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Patrick Stewart: Acting, Movies and TV Shows, Education – Interview (1997)


Sir Patrick Stewart OBE (born 13 July 1940) is an English film, television, and stage actor, who has had a distinguished career on stage and screen. He is most widely known for his roles as Captain Jean-Luc Picard in Star Trek: The Next Generation and its successor films, as Professor Charles Xavier in the X-Men film series of superhero movies (2000–2014), his prolific stage roles with the Royal Shakespeare Company, and his many voice acting roles, most notably as C.I.A deputy director Avery Bullock in American Dad!.

In 1993, TV Guide named him the best dramatic television actor of the 1980s.

Following a period with Manchester’s Library Theatre, he became a member of the Royal Shakespeare Company in 1966, remaining with them until 1982. He was an Associate Artist of the company in 1968.[18] He appeared with actors such as Ben Kingsley and Ian Richardson. In January 1967, he made his debut TV appearance on Coronation Street as a Fire Officer. In 1969, he had a brief TV cameo role as Horatio, opposite Ian Richardson’s Hamlet, in a performance of the gravedigger scene as part of episode six of Sir Kenneth Clark’s Civilisation television series.[19] He made his Broadway debut as Snout in Peter Brook’s legendary[20] production of A Midsummer Night’s Dream, then moved to the Royal National Theatre in the early 1980s. Over the years, Stewart took roles in many major television series without ever becoming a household name. He appeared as Vladimir Lenin in Fall of Eagles; Sejanus in I, Claudius;[21] Karla in Tinker Tailor Soldier Spy and Smiley’s People; Claudius in a 1980 BBC adaptation of Hamlet. He even took the romantic male lead in the 1975 BBC adaptation of Mrs Gaskell’s North and South (wearing a hairpiece). He also took the lead, playing Psychiatric Consultant Dr. Edward Roebuck in a BBC TV series called Maybury in 1981.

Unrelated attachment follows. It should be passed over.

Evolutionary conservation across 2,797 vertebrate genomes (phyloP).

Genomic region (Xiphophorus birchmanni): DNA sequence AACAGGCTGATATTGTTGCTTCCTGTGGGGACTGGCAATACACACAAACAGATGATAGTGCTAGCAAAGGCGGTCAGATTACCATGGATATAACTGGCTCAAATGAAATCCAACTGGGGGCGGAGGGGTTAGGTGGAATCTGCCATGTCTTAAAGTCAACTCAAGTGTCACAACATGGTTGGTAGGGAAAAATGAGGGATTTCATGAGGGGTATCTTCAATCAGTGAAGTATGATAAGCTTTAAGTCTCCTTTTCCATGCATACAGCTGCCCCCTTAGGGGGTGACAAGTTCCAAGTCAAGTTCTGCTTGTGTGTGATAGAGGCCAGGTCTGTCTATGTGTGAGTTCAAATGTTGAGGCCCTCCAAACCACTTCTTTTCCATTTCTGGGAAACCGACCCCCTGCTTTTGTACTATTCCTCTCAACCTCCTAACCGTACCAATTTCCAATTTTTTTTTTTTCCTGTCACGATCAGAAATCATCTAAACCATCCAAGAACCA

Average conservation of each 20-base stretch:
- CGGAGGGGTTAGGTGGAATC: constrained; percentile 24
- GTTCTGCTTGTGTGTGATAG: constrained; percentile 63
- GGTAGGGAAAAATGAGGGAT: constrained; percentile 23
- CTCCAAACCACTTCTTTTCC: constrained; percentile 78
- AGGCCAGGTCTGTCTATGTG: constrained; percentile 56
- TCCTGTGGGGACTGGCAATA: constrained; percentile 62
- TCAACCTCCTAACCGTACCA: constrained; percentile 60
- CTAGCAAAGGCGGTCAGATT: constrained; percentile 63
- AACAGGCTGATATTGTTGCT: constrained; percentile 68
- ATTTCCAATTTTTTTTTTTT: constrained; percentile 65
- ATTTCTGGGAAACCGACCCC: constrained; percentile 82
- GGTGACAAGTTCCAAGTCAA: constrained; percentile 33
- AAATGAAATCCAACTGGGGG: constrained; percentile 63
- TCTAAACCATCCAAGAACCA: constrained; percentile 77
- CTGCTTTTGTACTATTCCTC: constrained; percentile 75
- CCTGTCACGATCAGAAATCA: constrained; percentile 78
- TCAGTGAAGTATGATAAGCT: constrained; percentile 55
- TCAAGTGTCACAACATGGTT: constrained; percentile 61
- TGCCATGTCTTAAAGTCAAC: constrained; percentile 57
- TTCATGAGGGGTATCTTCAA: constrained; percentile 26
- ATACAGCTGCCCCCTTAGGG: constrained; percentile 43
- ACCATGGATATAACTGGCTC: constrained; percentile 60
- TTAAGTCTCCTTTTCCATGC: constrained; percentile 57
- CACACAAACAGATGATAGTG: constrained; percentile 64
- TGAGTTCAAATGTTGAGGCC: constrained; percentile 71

Stewart continued to play minor roles in several films, such as King Leondegrance in John Boorman’s Excalibur (1981),[21] the character Gurney Halleck in David Lynch’s film version of Dune(1984)[21] and Dr. Armstrong in Tobe Hooper’s Lifeforce (1985).

While not wealthy, Stewart had a comfortable lifestyle as an actor; he found that despite a lengthy career, his reputation was not great enough to bring a production of Who’s Afraid of Virginia Woolf? to a West End theatre. Stewart thus in 1987 agreed to work in Hollywood, after Robert H. Justman, a producer working on Star Trek: The Next Generation, saw him while attending a literary reading at UCLA.[22][23] Stewart knew nothing about the original show, Star Trek, or its iconic status in American culture. He was reluctant to sign the standard contract of six years but did so as he, his agent, and others Stewart consulted with, all believed that the new show would quickly fail and he would return to his London stage career after making some money.

Known for his strong and authoritative voice, Stewart has lent his voice to a number of projects. He has narrated recordings of Prokofiev’s Peter and the Wolf (winning a Grammy), Vivaldi’s The Four Seasons (which had also been narrated by William Shatner[48]), C. S. Lewis’s The Last Battle (conclusion of the series The Chronicles of Narnia), Rick Wakeman’s Return to the Centre of the Earth; as well as numerous TV programmes such as High Spirits with Shirley Ghostman. Stewart provided the narration for Nine Worlds, an astronomical tour of the solar system and nature documentaries such as The Secret of Life on Earth and Mountain Gorilla.[49] He is also heard as the voice of the Magic Mirror in Disneyland’s live show, Snow White – An Enchanting Musical. He also was the narrator for the American release of Dragons: A Fantasy Made Real. He is narrator for two fulldome video shows produced and distributed by Loch Ness Productions, called MarsQuest and The Voyager Encounters.

http://en.wikipedia.org/wiki/Patrick_Stewart

Image By Peabody Awards (Patrick Stewart) [CC BY 2.0 (http://creativecommons.org/licenses/by/2.0)], via Wikimedia Commons
Patrick Stewart: Acting, Movies and TV Shows, Education – Interview (1997)

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